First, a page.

4.2. 1-Deoxy-d-xylulose 5-Phosphate Reductoisomerase (DXR)

DXR catalyzes the molecular rearrangement and reduction of DXP to form MEP (Figure 2) [3,6]. The DXR gene has been identified in Herba menthae [29], S. lycopersicum [30], Zea mays [31], Hevea brasiliensis [32], and N. tabacum [33]. Overexpression of DXR genes leads to increases in the chlorophyll and carotenoid contents of A. thaliana leaves [34]. Overexpression of DXR genes in H. menthae increased the production of mint essential oils by 50% [35]. Wu et al. [36] cloned the DXR genes of Salvia miltiorrhiza and found that their expression increased under high osmotic pressure and fungal elicitor treatment, with expression being positively correlated with the tanshinone content. Zhang et al. [33] identified two DXR genes in N. tabacum, NtDXR1 and NtDXR2; southern blotting and genotyping indicated that NtDXR1 and NtDXR2 originate from Nicotiana tomentosiformis and Nicotiana sylvestris, respectively. Overexpression of the tobacco DXR genes in chloroplasts significantly increased the content of terpenoids, including solanesol [37]. Transient expression of potato DXR genes in N. benthamiana significantly increased the solanesol content [1]. Hence, DXR genes are key to solanesol biosynthesis, and their overexpression promotes the accumulation of downstream metabolites such as solanesol.

4.3. Isopentenyl Diphosphate Isomerase (IPI)

IPI catalyzes the conversion of IPP into DMAPP, using Mg2+ as a cofactor (Figure 2) [3,6]. IPI genes have been identified in N. tabacum [38], A. thaliana [39,40], S. lycopersicum [41], and Catharanthus roseus [42]. In N. tabacum, two IPI genes have been found (i.e., IPI1 and IPI2), which are expressed in the chloroplasts and cytoplasm, respectively [38]. High salinity and irradiation promoted the expression of IPI1, while high salinity with low temperature increased the expression of IPI2, and treatment with 100 μmol/L exogenous abscisic acid increased the expression of both genes [38]. Two IPI genes have been identified in A. thaliana: AtIPI1 and AtIPI2, which are expressed in the plastids and mitochondria, respectively [39]. AtIPI1 or AtIPI2 single mutants appear to be normal, while double mutant plants display dwarfing and male sterility, and sterol and ubiquinone contents that are decreased by over 50% as compared to the wild type [40]. Escherichia coli expressing the yeast Saccharomyces cerevisiae IPI genes produces a variety of terpenoids [43]. Introduction of IPI genes into single-cell green algae dose-dependently increased their carotenoid content [44]. Co-expression of potato IPI and SPS genes in N. benthamiana significantly increased the solanesol content [1]. Hence, IPI is a key enzymatic gene in the biosynthesis of terpenoids, and its overexpression or inhibition induces changes in the contents of downstream metabolites.

4.4. Geranyl Geranyl Diphosphate Synthase (GGPPS)

GGPPS catalyzes the condensation of three IPP molecules with one DMAPP molecule to form one GGPP molecule (Figure 2) [19]. GGPP is a common precursor in the synthesis of diterpenes, tetraterpenes, and polyterpenes, and it participates in the synthesis of chlorophyll, carotenoids, cytokinins, gibberellins, abscisic acid, plastoquinone, ubiquinone, and solanesol [45,46]. Plant GGPPSs may be divided into large or small subunits; nine members of the GGPPS family have been identified in N. tabacum, seven of which are large subunits and two of which are small subunits; five members of the GGPPS family have been identified in N. tomentosiformis and N. sylvestris, among which four are large subunits and one is a small subunit [47]. NtGGPPS3 is a large subunit located in chloroplasts and the plasma membrane, and the NtGGPPS3 gene is expressed in all tobacco tissues during all major stages of growth, with especially high levels in leaves and stems [48,49]. NtGGPPS5 is a small subunit, and NtGGPPS5 is expressed in the roots, stem, leaves, and buds of tobacco, with expression decreasing in the order: bud > leaf > stem > root [50]. After treatment with methyl jasmonate, the expression of NtGGPPS1 increased significantly, whereas its expression decreased following auxin treatment, and silencing of NtGGPPS1 significantly lowered the levels of chlorophyll and carotenoid [51]. In the report by Campbell et al. [1], transient expression of the potato GGPPS3 gene in N. benthamiana significantly increased solanesol content. Hence, GGPPS is a key enzymatic gene in terpenoid biosynthesis, and its overexpression promotes the accumulation of downstream metabolites such as solanesol.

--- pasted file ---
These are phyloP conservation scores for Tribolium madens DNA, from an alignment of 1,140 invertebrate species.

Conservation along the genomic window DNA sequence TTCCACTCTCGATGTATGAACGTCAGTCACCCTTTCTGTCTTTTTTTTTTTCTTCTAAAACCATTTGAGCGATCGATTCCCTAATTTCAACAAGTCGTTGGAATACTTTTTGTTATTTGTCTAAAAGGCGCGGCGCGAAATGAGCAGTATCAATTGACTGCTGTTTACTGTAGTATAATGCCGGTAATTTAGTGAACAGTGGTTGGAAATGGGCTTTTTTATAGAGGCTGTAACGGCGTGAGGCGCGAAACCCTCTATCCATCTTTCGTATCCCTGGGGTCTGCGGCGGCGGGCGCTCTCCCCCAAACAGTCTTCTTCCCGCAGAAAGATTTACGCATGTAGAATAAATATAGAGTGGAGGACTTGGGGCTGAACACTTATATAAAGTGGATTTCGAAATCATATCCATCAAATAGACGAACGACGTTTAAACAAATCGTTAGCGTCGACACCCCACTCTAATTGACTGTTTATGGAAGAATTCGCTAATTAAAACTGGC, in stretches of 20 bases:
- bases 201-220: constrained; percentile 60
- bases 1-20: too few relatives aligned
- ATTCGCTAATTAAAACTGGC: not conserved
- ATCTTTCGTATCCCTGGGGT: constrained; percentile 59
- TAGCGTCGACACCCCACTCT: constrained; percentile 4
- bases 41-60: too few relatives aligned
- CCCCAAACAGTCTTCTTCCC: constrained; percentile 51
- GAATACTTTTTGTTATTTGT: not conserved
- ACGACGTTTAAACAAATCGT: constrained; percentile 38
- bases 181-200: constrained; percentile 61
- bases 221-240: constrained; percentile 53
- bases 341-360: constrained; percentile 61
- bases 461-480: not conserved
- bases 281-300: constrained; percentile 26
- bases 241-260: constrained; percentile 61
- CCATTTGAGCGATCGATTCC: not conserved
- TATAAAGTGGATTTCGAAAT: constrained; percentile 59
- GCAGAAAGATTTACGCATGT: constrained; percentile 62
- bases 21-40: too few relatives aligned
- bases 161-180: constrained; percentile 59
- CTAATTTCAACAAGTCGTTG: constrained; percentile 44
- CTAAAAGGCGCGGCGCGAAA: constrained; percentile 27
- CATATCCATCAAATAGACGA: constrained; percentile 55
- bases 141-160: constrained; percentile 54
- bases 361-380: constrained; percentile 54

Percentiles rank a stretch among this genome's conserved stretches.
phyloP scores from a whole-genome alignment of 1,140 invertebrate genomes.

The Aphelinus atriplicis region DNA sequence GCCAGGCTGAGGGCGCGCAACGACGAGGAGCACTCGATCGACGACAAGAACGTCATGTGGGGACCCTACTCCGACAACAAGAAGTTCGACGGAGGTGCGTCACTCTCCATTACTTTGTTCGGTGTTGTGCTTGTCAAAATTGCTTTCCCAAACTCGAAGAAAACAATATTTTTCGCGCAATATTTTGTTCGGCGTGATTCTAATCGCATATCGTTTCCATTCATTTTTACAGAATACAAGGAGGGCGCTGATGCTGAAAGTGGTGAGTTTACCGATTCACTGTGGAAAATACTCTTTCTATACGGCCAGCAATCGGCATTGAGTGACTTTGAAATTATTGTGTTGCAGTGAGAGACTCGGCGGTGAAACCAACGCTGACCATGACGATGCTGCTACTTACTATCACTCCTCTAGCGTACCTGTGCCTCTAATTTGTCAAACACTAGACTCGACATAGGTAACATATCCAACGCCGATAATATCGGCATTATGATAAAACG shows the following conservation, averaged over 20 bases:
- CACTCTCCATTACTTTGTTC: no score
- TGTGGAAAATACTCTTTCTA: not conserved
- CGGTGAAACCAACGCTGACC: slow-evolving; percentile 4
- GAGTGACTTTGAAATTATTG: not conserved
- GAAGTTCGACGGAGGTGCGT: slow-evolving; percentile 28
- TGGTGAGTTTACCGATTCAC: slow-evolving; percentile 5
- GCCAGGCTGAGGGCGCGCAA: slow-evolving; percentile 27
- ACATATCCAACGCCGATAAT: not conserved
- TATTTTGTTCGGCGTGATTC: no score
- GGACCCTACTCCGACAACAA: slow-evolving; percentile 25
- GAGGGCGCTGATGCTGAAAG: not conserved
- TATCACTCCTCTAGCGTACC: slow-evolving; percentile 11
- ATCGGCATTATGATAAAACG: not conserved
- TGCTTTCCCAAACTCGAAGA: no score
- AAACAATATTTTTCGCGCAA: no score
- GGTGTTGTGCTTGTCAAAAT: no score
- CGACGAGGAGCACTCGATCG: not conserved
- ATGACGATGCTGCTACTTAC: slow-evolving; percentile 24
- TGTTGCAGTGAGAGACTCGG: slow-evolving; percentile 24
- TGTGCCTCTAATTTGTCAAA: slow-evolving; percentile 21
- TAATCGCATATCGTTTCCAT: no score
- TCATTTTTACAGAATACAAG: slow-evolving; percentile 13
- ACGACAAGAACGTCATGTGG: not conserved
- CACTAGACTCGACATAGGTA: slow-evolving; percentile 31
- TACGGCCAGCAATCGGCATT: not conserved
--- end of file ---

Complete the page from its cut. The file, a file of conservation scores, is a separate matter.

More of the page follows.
4.5. Solanesyl Diphosphate Synthase (SPS)

SPS catalyzes the synthesis of SPP from IPP, DMAPP, GPP, FPP, and GPPP, and SPP is a precursor in solanesol and plastoquinone synthesis (Figure 2) [3,6]. To date, SPS genes have been identified in A. thaliana [21,22,52], H. brasiliensis [53], Oryza sativa [23], S. lycopersicum [24], and N. tabacum [6]. A. thaliana carries two SPS genes: AtSPS1 and AtSPS2, the expression of which is significantly higher in leaves and stems than in roots [22]. Silencing of AtSPS1 and AtSPS2 lowered the leaf plastoquinone content, thus inducing photoinhibition [52]. Fibrillin 5 (FBN5) binds with AtSPS1 and AtSPS2 to regulate the synthesis of plastoquinone [54]. In O. sativa, two SPS genes have been identified: OsSPS1 and OsSPS2, which are expressed in the mitochondria and plastids, respectively; OsSPS1 preferentially catalyzes the synthesis of ubiquinone-9 from FPP in mitochondria, while OsSPS2 preferentially catalyzes the synthesis of plastoquinone-9 from GPP in plastids [23]. In tobacco, NtSPS1 and NtSPS2 are expressed in various organs, with the levels decreasing in the order leaf > stem > root, which is consistent with the distribution of solanesol and chlorophyll in these organs [55]. NtSPS1 and NtSPS2 are both located in chloroplasts, which is consistent with the subcellular localization of S. lycopersicum SPS [24]. NtSPS1 and NtSPS2 both contain two conserved DDxxD domains that participate in coordinating the binding between divalent metal ions and pyrophosphate groups, and thus serve an important role in the positioning of the reaction substrates [8]. Overexpression of tomato SPS in tobacco significantly increased the plastoquinone content of immature leaves and the solanesol content of mature leaves [24], and co-expression of potato SPS genes with DXS, DXR, IPI, and GGPPS3 significantly increased the solanesol content of N. benthamiana [1]. Hence, SPS is a key enzymatic gene for the biosynthesis of solanesol, and its overexpression promotes the accumulation of downstream metabolites such as solanesol.